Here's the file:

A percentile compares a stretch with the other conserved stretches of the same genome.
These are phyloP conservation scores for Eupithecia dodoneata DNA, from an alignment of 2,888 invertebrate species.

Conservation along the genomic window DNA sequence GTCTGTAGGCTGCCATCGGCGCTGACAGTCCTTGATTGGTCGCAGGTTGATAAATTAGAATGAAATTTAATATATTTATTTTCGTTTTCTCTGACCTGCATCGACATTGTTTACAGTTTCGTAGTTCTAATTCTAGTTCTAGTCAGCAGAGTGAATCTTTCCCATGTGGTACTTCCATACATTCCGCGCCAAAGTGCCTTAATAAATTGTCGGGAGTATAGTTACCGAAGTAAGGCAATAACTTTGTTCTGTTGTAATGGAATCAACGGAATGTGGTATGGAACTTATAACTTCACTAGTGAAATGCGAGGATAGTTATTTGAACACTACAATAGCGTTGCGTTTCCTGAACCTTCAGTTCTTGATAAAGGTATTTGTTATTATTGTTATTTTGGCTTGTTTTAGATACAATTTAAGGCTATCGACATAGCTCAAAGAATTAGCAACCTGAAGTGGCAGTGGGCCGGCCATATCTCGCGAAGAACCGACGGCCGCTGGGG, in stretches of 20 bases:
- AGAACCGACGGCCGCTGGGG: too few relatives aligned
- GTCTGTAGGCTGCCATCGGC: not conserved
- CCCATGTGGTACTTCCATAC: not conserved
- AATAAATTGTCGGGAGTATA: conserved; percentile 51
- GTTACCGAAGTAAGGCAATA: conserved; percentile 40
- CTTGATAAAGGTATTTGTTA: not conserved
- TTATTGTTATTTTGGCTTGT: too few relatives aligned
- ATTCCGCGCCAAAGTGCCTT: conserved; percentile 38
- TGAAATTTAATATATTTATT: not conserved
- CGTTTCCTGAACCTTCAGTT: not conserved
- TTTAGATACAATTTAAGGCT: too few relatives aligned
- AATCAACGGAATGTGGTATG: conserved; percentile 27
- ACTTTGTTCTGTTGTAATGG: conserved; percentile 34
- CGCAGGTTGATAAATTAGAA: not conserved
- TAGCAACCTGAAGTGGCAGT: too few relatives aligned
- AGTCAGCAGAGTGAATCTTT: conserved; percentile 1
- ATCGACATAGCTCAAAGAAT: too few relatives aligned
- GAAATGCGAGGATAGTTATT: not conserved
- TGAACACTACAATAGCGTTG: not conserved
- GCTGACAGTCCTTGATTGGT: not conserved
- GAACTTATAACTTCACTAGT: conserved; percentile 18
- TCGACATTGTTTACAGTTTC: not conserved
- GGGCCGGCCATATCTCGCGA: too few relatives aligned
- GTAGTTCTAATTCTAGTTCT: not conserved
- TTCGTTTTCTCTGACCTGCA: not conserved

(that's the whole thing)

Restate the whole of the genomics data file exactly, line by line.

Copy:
A percentile compares a stretch with the other conserved stretches of the same genome.
These are phyloP conservation scores for Eupithecia dodoneata DNA, from an alignment of 2,888 invertebrate species.

Conservation along the genomic window DNA sequence GTCTGTAGGCTGCCATCGGCGCTGACAGTCCTTGATTGGTCGCAGGTTGATAAATTAGAATGAAATTTAATATATTTATTTTCGTTTTCTCTGACCTGCATCGACATTGTTTACAGTTTCGTAGTTCTAATTCTAGTTCTAGTCAGCAGAGTGAATCTTTCCCATGTGGTACTTCCATACATTCCGCGCCAAAGTGCCTTAATAAATTGTCGGGAGTATAGTTACCGAAGTAAGGCAATAACTTTGTTCTGTTGTAATGGAATCAACGGAATGTGGTATGGAACTTATAACTTCACTAGTGAAATGCGAGGATAGTTATTTGAACACTACAATAGCGTTGCGTTTCCTGAACCTTCAGTTCTTGATAAAGGTATTTGTTATTATTGTTATTTTGGCTTGTTTTAGATACAATTTAAGGCTATCGACATAGCTCAAAGAATTAGCAACCTGAAGTGGCAGTGGGCCGGCCATATCTCGCGAAGAACCGACGGCCGCTGGGG, in stretches of 20 bases:
- AGAACCGACGGCCGCTGGGG: too few relatives aligned
- GTCTGTAGGCTGCCATCGGC: not conserved
- CCCATGTGGTACTTCCATAC: not conserved
- AATAAATTGTCGGGAGTATA: conserved; percentile 51
- GTTACCGAAGTAAGGCAATA: conserved; percentile 40
- CTTGATAAAGGTATTTGTTA: not conserved
- TTATTGTTATTTTGGCTTGT: too few relatives aligned
- ATTCCGCGCCAAAGTGCCTT: conserved; percentile 38
- TGAAATTTAATATATTTATT: not conserved
- CGTTTCCTGAACCTTCAGTT: not conserved
- TTTAGATACAATTTAAGGCT: too few relatives aligned
- AATCAACGGAATGTGGTATG: conserved; percentile 27
- ACTTTGTTCTGTTGTAATGG: conserved; percentile 34
- CGCAGGTTGATAAATTAGAA: not conserved
- TAGCAACCTGAAGTGGCAGT: too few relatives aligned
- AGTCAGCAGAGTGAATCTTT: conserved; percentile 1
- ATCGACATAGCTCAAAGAAT: too few relatives aligned
- GAAATGCGAGGATAGTTATT: not conserved
- TGAACACTACAATAGCGTTG: not conserved
- GCTGACAGTCCTTGATTGGT: not conserved
- GAACTTATAACTTCACTAGT: conserved; percentile 18
- TCGACATTGTTTACAGTTTC: not conserved
- GGGCCGGCCATATCTCGCGA: too few relatives aligned
- GTAGTTCTAATTCTAGTTCT: not conserved
- TTCGTTTTCTCTGACCTGCA: not conserved